It only seems to keep going higher. No, not your salary, but local petrol prices. You can hope, dream or perhaps seek divine intervention, but it seems unlikely that petrol prices will get any cheaper for now.
With our previous article discussing how much one could save if they were to head into Johor Bahru to refuel their cars based on petrol prices back in March, we figured it would be beneficial to provide an update on how much you could save should you choose to refuel in Johor Bahru instead of Singapore, seeing that the price of premium petrol has breached $4 per litre and how 95-octane is almost $1 more expensive per litre than it was a year ago, as of the time of writing.
Crunching The Numbers
Once again, for the purposes of this article, let’s assume that all laws are followed. Under the Customs Act 1960, Singapore-registered vehicles are required to have a minimum of at least three-quarters of the tank when leaving Singapore via the land checkpoints.
Also, let’s assume you own an economy car with a fuel tank capacity of 55 litres, and an average consumption on the move of 15.6km/L, and an idling per hour consumption of 2.3L/hour. At current petrol prices, of which the lowest price of 95-octane is $3.30 per litre, a full tank would cost $139.75, after the best possible credit card discounts.
Following government guidelines, you’re expected to pump a minimum of 45 litres of petrol in your tank for your expedition across the border. Inclusive of the time you’d spend idling at the causeway and to cover the distance driven, you’re looking at a petrol cost of $114.35 for the same grade of fuel mentioned above.
The 7.8km journey from the causeway to the nearest petrol station in JB will consume about two litres of petrol, meaning that you’ll reach the pumps in JB with 43 litres left in your tank. This, in turn, means that you can refuel 12 litres of petrol.
There are legal repercussions for flouting the ¾ rule imposed by our government. With borders having been shut for so long, you can only realistically expect officials to be extra meticulous about conducting randomised checks.
And before you forget, Singapore-registered cars are not allowed to pump the subsidised RON95 petrol across the Causeway. You are only allowed to refuel with RON97 (or if you're up for it, some of that extra-spicy 100RON from Petron). At RM4.72 per litre at the time of writing, you’re looking at $17.81 for those 12 litres of RON97.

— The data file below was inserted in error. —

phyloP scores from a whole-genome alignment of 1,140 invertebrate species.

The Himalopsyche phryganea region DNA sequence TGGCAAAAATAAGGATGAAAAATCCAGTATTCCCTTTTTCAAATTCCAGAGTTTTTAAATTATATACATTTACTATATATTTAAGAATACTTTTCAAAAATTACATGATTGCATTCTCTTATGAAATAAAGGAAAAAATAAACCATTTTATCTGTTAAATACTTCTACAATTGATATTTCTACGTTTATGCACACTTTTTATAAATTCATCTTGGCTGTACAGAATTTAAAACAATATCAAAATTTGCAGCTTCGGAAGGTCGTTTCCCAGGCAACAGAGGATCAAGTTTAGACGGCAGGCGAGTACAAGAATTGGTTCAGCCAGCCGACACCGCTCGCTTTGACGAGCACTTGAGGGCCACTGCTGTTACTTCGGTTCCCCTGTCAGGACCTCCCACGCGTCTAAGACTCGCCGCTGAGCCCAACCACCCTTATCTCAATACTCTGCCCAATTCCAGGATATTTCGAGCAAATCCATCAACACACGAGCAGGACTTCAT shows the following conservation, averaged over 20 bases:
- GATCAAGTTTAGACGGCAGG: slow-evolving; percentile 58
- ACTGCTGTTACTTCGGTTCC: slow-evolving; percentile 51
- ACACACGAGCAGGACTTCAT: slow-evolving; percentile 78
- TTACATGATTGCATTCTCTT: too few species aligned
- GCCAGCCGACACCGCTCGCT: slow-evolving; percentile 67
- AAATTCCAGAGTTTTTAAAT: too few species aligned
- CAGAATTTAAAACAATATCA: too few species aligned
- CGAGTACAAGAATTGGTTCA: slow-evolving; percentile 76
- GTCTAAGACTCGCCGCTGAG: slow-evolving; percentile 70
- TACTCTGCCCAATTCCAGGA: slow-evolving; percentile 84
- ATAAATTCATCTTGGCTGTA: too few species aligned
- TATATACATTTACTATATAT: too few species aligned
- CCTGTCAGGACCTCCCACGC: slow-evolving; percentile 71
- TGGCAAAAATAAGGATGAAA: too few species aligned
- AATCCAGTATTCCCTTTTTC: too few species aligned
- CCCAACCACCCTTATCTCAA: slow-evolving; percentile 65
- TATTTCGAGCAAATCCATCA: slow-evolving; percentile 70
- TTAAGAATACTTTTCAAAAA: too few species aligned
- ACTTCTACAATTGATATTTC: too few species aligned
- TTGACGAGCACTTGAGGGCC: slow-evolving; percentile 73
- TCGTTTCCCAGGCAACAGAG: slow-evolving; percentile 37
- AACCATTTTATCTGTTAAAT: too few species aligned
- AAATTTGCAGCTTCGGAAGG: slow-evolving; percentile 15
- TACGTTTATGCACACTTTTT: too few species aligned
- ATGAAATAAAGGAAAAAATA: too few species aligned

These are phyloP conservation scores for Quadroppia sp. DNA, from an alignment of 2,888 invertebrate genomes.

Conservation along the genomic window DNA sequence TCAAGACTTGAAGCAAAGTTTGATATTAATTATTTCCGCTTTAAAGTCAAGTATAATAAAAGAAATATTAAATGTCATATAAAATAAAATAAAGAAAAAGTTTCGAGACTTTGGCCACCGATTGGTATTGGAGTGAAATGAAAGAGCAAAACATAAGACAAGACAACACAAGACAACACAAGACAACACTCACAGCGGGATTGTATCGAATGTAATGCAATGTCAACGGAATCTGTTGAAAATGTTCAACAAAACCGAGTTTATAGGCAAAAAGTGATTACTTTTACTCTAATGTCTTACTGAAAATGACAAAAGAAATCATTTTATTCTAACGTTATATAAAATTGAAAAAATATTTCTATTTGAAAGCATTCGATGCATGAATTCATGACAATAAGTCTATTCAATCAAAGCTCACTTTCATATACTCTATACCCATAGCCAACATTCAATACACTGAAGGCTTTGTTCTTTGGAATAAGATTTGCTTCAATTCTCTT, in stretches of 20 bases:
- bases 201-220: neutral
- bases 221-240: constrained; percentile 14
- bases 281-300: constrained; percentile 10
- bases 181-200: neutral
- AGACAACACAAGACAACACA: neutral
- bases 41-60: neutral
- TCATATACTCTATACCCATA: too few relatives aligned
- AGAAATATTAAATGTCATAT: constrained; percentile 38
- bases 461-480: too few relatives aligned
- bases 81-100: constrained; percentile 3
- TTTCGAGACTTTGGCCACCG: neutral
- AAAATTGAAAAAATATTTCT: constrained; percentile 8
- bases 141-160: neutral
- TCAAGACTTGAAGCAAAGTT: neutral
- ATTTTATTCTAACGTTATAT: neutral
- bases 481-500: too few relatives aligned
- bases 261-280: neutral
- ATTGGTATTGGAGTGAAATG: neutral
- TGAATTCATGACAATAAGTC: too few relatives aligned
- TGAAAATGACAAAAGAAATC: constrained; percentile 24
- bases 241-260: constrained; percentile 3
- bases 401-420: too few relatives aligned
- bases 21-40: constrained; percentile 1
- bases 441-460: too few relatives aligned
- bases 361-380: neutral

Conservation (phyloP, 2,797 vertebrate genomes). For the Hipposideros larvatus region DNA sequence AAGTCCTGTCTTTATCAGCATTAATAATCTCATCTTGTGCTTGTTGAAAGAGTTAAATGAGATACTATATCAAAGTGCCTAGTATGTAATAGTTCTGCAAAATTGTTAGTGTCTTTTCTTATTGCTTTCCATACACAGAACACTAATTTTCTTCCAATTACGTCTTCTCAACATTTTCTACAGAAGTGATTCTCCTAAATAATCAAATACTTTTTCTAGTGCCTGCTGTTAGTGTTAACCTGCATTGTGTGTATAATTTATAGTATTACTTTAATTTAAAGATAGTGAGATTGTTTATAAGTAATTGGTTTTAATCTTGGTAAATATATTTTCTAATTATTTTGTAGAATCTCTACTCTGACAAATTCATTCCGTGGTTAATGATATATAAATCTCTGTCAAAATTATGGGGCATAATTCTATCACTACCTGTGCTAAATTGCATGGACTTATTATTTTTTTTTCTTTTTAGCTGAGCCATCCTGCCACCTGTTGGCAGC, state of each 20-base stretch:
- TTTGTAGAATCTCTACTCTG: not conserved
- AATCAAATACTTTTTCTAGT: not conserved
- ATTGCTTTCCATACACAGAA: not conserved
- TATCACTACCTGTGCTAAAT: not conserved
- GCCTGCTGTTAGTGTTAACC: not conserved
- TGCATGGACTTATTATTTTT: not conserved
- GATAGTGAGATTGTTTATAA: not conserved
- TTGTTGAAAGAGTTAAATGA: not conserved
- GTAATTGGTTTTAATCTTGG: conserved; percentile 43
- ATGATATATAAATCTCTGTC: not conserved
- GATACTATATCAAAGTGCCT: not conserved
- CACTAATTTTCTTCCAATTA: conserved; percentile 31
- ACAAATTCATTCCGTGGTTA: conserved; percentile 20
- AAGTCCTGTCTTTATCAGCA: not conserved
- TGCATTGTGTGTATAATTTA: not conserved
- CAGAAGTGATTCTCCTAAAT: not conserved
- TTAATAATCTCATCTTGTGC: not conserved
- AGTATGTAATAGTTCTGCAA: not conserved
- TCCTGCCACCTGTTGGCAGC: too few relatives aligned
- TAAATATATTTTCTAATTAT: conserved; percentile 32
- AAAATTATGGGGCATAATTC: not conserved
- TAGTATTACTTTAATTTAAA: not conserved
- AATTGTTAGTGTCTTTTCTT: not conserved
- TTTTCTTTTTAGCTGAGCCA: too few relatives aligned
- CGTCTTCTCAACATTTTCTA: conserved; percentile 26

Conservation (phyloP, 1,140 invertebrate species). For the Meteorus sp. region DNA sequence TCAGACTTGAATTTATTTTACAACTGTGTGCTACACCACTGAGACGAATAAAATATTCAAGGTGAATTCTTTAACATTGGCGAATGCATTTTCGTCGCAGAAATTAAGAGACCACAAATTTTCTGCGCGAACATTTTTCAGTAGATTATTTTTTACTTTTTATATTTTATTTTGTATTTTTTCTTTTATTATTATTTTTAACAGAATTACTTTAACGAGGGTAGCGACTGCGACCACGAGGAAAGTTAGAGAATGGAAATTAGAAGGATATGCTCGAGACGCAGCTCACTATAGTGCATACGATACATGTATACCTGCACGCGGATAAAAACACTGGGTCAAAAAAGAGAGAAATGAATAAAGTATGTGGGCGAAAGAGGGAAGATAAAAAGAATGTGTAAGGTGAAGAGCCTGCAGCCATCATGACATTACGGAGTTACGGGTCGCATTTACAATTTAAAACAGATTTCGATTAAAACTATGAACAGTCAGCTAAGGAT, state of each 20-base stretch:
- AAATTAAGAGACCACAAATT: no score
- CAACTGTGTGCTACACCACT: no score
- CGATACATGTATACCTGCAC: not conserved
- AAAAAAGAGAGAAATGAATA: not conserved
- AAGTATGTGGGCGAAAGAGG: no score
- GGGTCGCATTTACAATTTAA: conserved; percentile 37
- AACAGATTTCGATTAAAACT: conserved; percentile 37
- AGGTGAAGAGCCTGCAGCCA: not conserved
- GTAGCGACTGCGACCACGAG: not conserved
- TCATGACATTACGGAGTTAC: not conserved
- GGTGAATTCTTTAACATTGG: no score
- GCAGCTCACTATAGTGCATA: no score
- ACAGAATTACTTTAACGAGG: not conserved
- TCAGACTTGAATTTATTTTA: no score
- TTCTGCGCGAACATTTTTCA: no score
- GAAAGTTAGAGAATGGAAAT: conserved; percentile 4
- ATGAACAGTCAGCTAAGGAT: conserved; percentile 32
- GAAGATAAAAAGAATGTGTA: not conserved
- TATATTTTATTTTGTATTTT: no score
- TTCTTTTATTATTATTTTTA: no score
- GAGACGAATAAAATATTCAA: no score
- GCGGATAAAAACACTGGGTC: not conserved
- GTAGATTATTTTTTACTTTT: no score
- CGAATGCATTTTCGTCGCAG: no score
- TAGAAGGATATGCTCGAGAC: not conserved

|Full Tank Refuel Costs|
|In Singapore (95 Octane)||In Malaysia (RON97)|
|Following 3/4 Tank Rule||-||$133.75|
All in all, your full tank of petrol will set you back around $139.75. And that’s excluding the petrol you’ll need to make the commute back to Singapore. At current exchange rates, a full tank of Malaysian RON97 will cost you $81.63.
How Much Fuel Do You Really Save Eventually?
Considering you’ll need at least six litres of petrol to hop across the causeway with some fuel in reserve, you can fill up your entire tank for $66.79. Couple that with about $20 of fuel pumped in Singapore, and you’re looking at a full tank for $86.79, or about a realistic savings of $52.96.
There are legal repercussions for flouting the ¾ rule imposed by our government. With borders having been shut for so long, you can only realistically expect officials to be extra meticulous about conducting randomised checks. After all, they are probably very aware of the layman’s desire to hop over the Causeway for a cheeky splash to save some cash.
As a quick refresher, you are liable to a fine of up to $500 for flouting the rules. You may also be denied the right to leave the country in a vehicle that does not comply with the regulations. And don’t think you can get away with altering your fuel gauge to skirt around the requirements. Officials do dip fuel tanks to verify fuel levels are accurate.
Alteration of your gauges may result in you being issued a fine of up to $5,000, and you may also be charged in court for the offence.
Ultimately, the decision is yours to make. If you decide it is a calculated risk worth taking, you can proceed to flout the rules. But do note that the penalties are intentionally stiff to dissuade users from committing the offences in the first place!
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